# https://github.com/logstash/logstash/tree/master/patterns
        #
        # The grok filter will use the below pattern and on successful match use
        # any captured values as new fields in the event.
               pattern => "%{COMBINEDAPACHELOG}"
        }
 
  date {
        type => "apache"
        # Try to pull the timestamp from the 'timestamp' field (parsed above with
        # grok). The apache time format looks like: "18/Aug/2011:05:44:34 -0700"
        locale => en
        match => ["timestamp", "dd/MMM/yyyy:HH:mm:ss Z"]
        }
}
 
output {
  stdout { }
 
  elasticsearch {
        host => "127.0.0.1"
  }
}

Pretty simple to figure things out, for now everything is on the same host, you’ll notice the ‘web’ log block that will read web logs from nginx or Apache logs automatically, whatever it finds, it’ll use. Also, anything it defines as Apache will go through that filter to have patterns recognized and the date string formated like syslog. For rsyslog logs, we can use /var/log/messages (which is what CentOS/RHEL use) and /var/log/syslog (which Debian/Ubuntu uses) declarations like we did with Apache, and it covers both of those - making it easy to reuse this config.

Now let’s start logstash with this new config

java -jar logstash-1.1.13-flatjar.jar agent -f logstash.conf

And now navigate to your Kibana web view again, wait, or force some events to log by sshing to box, hitting web pages, etc, to see how things show up in Kibana. The searching/filtering takes a little bit of time to understand (or did for me) but it’s pretty slick once you get it. There’s an option to ‘stream’ the logs via the console, so you can almost ‘tail’ all the logs in your browser.

So for our last step, we’ll use rsyslog on a remote host to send syslog, Apache, Mysql logs on to our little logserver. Like before, Logstash will catch it, put it in elasticsearch and then it’ll show up in Kibana. We have two steps, the first will require root access on a remote host. First, on the remote host, create a new rsyslog config file that loads the logfiles via rsyslog’s imfile plugin and then ships them to the logserver. Create a new file called /etc/rsyslog.d/logserver.conf with the following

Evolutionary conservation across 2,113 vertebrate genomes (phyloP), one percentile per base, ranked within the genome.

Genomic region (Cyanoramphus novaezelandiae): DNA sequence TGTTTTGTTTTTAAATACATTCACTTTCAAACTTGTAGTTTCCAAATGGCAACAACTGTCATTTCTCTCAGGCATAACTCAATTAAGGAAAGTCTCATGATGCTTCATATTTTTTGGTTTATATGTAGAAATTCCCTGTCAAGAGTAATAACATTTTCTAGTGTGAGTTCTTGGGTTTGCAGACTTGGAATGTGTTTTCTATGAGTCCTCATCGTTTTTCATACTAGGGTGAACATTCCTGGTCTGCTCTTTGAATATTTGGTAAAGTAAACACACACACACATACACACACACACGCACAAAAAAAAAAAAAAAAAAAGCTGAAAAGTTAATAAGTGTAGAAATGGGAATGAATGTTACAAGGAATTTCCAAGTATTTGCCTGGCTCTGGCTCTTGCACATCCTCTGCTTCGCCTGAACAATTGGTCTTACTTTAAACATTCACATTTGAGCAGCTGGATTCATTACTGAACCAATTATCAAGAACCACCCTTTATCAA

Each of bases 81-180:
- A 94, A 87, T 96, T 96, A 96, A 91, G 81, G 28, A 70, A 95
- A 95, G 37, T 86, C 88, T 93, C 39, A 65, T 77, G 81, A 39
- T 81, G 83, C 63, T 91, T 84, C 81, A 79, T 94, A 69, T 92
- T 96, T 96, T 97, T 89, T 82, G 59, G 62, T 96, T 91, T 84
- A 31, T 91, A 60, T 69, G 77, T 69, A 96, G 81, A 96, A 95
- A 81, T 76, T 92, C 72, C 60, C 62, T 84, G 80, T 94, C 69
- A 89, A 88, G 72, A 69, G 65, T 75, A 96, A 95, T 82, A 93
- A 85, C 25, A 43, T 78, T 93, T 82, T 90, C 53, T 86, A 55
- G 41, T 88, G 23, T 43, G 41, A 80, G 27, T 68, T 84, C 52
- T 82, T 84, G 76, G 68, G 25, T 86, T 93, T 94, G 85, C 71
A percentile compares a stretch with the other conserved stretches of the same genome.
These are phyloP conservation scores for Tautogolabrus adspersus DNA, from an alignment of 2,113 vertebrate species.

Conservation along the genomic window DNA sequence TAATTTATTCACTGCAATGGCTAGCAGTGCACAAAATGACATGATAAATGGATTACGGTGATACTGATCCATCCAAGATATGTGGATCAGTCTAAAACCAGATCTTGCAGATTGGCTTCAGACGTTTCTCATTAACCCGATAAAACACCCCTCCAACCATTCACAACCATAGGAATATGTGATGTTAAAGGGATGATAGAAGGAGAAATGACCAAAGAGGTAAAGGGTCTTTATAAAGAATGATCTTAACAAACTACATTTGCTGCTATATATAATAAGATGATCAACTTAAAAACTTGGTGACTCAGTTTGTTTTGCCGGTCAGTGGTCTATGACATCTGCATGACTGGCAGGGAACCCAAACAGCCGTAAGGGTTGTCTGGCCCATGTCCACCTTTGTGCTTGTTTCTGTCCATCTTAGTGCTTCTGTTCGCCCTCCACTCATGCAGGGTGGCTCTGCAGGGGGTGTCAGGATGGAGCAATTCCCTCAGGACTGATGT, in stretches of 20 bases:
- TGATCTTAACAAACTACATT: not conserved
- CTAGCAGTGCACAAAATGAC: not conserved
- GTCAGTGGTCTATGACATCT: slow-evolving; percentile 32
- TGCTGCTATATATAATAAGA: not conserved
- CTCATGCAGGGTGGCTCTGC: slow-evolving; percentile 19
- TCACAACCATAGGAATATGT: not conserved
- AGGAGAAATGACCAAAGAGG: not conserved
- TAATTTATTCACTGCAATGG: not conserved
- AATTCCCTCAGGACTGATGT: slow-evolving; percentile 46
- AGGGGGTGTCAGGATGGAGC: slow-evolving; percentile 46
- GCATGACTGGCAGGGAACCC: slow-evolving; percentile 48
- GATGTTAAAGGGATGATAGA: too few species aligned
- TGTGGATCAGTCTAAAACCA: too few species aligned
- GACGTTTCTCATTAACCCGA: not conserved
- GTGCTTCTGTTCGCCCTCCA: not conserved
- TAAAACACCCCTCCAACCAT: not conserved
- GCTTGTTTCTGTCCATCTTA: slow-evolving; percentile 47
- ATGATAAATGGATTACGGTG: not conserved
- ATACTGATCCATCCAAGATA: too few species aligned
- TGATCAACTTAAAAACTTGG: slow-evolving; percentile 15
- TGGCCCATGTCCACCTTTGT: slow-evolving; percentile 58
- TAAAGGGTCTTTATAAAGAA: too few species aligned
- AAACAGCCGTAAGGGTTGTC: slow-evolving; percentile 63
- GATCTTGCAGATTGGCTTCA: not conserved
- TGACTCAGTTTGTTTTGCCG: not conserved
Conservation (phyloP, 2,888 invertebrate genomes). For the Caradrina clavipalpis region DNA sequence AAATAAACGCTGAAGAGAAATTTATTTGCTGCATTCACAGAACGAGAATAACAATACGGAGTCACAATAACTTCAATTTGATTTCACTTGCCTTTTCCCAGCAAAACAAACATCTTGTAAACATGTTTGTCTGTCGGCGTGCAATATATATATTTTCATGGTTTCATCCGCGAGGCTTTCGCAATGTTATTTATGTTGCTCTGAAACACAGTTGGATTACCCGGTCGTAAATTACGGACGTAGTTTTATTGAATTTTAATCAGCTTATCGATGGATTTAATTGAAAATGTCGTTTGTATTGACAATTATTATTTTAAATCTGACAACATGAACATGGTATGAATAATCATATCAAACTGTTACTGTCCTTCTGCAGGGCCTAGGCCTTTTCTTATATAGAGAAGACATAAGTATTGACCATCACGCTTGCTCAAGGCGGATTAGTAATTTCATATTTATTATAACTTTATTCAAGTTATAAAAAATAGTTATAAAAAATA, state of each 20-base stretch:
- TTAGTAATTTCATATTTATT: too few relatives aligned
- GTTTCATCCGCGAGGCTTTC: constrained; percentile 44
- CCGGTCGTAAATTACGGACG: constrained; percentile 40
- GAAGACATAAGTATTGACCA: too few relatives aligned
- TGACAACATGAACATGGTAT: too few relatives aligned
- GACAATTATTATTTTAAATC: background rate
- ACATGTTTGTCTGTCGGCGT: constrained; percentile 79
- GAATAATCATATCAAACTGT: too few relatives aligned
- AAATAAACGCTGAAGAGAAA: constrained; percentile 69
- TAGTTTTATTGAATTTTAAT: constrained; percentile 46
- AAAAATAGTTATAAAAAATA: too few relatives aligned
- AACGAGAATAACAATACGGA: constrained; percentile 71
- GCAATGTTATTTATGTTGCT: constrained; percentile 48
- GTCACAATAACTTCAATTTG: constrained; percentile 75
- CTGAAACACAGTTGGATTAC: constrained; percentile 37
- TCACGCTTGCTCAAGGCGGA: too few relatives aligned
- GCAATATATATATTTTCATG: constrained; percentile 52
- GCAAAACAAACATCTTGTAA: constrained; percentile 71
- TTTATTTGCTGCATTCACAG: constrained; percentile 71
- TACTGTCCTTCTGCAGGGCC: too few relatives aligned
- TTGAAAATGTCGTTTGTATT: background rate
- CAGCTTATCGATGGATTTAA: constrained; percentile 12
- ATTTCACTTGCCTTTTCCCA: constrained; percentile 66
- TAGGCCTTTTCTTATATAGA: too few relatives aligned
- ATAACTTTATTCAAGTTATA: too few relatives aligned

# From http://cookbook.logstash.net/recipes/rsyslog-agent/rsyslog.conf
$ModLoad imfile   # Load the imfile input module
$ModLoad imklog   # for reading kernel log messages
$ModLoad imuxsock # for reading local syslog messages

# Watch /var/log/apache2/access.log
$InputFileName /var/log/apache2/access.log
$InputFileTag apache-access:
$InputFileStateFile state-apache-access
$InputRunFileMonitor

# Watch /var/log/apache2/error.log
$InputFileName /var/log/apache2/error.log
$InputFileTag apache-error:
$InputFileStateFile state-apache-error
$InputRunFileMonitor

# Watch /var/log/mysql/mysql.log
$InputFileName /var/log/mysql/mysql.log
$InputFileTag mysql:
$InputFileStateFile state-mysql
$InputRunFileMonitor

# Send everything to a logstash server named 'myserver' on port 5544:
#*.* @@myserver:5544
*.* @@${IP_OR_HOSTNAME}:5544

Of course, adjust any log file locations (or add them), and be sure to replace ${IP_OR_HOSTNAME} with the name or IP of your logserver host, and be sure to keep the double @ in there (ie- @@123.4.5.6:5544)

Then restart rsyslog so it will use the new config

/etc/init.d/rsyslog restart